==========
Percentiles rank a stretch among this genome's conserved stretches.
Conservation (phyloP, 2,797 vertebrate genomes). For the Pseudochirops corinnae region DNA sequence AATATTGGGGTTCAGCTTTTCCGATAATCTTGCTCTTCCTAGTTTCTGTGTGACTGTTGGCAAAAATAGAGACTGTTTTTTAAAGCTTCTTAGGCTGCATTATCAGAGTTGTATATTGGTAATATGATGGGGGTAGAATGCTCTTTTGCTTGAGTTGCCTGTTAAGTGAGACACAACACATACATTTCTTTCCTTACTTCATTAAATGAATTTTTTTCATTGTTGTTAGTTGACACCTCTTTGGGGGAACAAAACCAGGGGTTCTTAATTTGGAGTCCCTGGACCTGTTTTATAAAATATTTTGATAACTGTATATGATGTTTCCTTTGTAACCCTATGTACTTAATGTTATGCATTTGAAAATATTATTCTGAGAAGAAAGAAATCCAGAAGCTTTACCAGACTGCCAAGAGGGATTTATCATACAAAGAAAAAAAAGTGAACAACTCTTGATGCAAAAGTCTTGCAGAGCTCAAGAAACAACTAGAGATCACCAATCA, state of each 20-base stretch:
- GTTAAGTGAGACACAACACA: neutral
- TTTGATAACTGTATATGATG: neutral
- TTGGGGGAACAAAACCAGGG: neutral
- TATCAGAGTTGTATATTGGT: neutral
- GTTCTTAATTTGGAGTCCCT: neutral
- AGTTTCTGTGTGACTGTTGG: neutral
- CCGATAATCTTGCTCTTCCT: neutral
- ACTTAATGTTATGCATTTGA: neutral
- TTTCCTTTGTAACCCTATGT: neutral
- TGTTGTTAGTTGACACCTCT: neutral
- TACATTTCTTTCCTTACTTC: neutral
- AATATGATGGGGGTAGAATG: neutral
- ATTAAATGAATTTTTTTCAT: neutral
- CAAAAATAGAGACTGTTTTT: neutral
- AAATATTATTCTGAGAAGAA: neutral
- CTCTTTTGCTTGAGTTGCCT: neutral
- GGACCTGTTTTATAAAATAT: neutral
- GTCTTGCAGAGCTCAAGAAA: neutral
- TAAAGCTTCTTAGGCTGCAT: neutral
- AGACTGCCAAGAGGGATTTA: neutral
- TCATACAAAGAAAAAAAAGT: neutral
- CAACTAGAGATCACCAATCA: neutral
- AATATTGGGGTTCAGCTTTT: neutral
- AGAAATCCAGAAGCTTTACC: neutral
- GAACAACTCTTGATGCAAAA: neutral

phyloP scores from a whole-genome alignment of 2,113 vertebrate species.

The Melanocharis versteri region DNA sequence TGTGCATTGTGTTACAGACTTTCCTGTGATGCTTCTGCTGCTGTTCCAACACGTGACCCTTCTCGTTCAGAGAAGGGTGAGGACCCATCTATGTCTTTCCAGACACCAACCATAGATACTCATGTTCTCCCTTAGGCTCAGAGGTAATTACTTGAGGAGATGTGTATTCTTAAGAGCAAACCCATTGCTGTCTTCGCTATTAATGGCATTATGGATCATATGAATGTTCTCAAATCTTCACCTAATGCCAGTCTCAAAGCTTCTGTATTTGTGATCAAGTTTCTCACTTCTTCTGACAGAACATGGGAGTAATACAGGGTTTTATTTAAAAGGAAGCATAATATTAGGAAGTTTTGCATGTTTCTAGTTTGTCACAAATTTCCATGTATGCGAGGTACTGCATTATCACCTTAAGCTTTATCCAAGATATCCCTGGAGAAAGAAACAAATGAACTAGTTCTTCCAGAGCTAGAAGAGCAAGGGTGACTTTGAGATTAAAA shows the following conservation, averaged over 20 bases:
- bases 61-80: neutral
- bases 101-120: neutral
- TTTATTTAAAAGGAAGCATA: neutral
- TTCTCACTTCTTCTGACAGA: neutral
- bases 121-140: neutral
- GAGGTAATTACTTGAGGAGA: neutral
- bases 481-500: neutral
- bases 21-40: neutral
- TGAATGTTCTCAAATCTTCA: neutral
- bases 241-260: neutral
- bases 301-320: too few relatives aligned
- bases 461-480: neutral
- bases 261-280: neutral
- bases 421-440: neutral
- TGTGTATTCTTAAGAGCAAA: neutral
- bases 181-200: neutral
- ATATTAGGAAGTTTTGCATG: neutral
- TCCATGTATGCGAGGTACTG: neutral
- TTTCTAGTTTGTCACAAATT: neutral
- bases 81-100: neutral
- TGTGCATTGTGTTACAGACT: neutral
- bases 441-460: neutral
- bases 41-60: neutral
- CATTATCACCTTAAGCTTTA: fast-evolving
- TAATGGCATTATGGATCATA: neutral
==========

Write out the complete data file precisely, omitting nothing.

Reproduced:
Percentiles rank a stretch among this genome's conserved stretches.
Conservation (phyloP, 2,797 vertebrate genomes). For the Pseudochirops corinnae region DNA sequence AATATTGGGGTTCAGCTTTTCCGATAATCTTGCTCTTCCTAGTTTCTGTGTGACTGTTGGCAAAAATAGAGACTGTTTTTTAAAGCTTCTTAGGCTGCATTATCAGAGTTGTATATTGGTAATATGATGGGGGTAGAATGCTCTTTTGCTTGAGTTGCCTGTTAAGTGAGACACAACACATACATTTCTTTCCTTACTTCATTAAATGAATTTTTTTCATTGTTGTTAGTTGACACCTCTTTGGGGGAACAAAACCAGGGGTTCTTAATTTGGAGTCCCTGGACCTGTTTTATAAAATATTTTGATAACTGTATATGATGTTTCCTTTGTAACCCTATGTACTTAATGTTATGCATTTGAAAATATTATTCTGAGAAGAAAGAAATCCAGAAGCTTTACCAGACTGCCAAGAGGGATTTATCATACAAAGAAAAAAAAGTGAACAACTCTTGATGCAAAAGTCTTGCAGAGCTCAAGAAACAACTAGAGATCACCAATCA, state of each 20-base stretch:
- GTTAAGTGAGACACAACACA: neutral
- TTTGATAACTGTATATGATG: neutral
- TTGGGGGAACAAAACCAGGG: neutral
- TATCAGAGTTGTATATTGGT: neutral
- GTTCTTAATTTGGAGTCCCT: neutral
- AGTTTCTGTGTGACTGTTGG: neutral
- CCGATAATCTTGCTCTTCCT: neutral
- ACTTAATGTTATGCATTTGA: neutral
- TTTCCTTTGTAACCCTATGT: neutral
- TGTTGTTAGTTGACACCTCT: neutral
- TACATTTCTTTCCTTACTTC: neutral
- AATATGATGGGGGTAGAATG: neutral
- ATTAAATGAATTTTTTTCAT: neutral
- CAAAAATAGAGACTGTTTTT: neutral
- AAATATTATTCTGAGAAGAA: neutral
- CTCTTTTGCTTGAGTTGCCT: neutral
- GGACCTGTTTTATAAAATAT: neutral
- GTCTTGCAGAGCTCAAGAAA: neutral
- TAAAGCTTCTTAGGCTGCAT: neutral
- AGACTGCCAAGAGGGATTTA: neutral
- TCATACAAAGAAAAAAAAGT: neutral
- CAACTAGAGATCACCAATCA: neutral
- AATATTGGGGTTCAGCTTTT: neutral
- AGAAATCCAGAAGCTTTACC: neutral
- GAACAACTCTTGATGCAAAA: neutral

phyloP scores from a whole-genome alignment of 2,113 vertebrate species.

The Melanocharis versteri region DNA sequence TGTGCATTGTGTTACAGACTTTCCTGTGATGCTTCTGCTGCTGTTCCAACACGTGACCCTTCTCGTTCAGAGAAGGGTGAGGACCCATCTATGTCTTTCCAGACACCAACCATAGATACTCATGTTCTCCCTTAGGCTCAGAGGTAATTACTTGAGGAGATGTGTATTCTTAAGAGCAAACCCATTGCTGTCTTCGCTATTAATGGCATTATGGATCATATGAATGTTCTCAAATCTTCACCTAATGCCAGTCTCAAAGCTTCTGTATTTGTGATCAAGTTTCTCACTTCTTCTGACAGAACATGGGAGTAATACAGGGTTTTATTTAAAAGGAAGCATAATATTAGGAAGTTTTGCATGTTTCTAGTTTGTCACAAATTTCCATGTATGCGAGGTACTGCATTATCACCTTAAGCTTTATCCAAGATATCCCTGGAGAAAGAAACAAATGAACTAGTTCTTCCAGAGCTAGAAGAGCAAGGGTGACTTTGAGATTAAAA shows the following conservation, averaged over 20 bases:
- bases 61-80: neutral
- bases 101-120: neutral
- TTTATTTAAAAGGAAGCATA: neutral
- TTCTCACTTCTTCTGACAGA: neutral
- bases 121-140: neutral
- GAGGTAATTACTTGAGGAGA: neutral
- bases 481-500: neutral
- bases 21-40: neutral
- TGAATGTTCTCAAATCTTCA: neutral
- bases 241-260: neutral
- bases 301-320: too few relatives aligned
- bases 461-480: neutral
- bases 261-280: neutral
- bases 421-440: neutral
- TGTGTATTCTTAAGAGCAAA: neutral
- bases 181-200: neutral
- ATATTAGGAAGTTTTGCATG: neutral
- TCCATGTATGCGAGGTACTG: neutral
- TTTCTAGTTTGTCACAAATT: neutral
- bases 81-100: neutral
- TGTGCATTGTGTTACAGACT: neutral
- bases 441-460: neutral
- bases 41-60: neutral
- CATTATCACCTTAAGCTTTA: fast-evolving
- TAATGGCATTATGGATCATA: neutral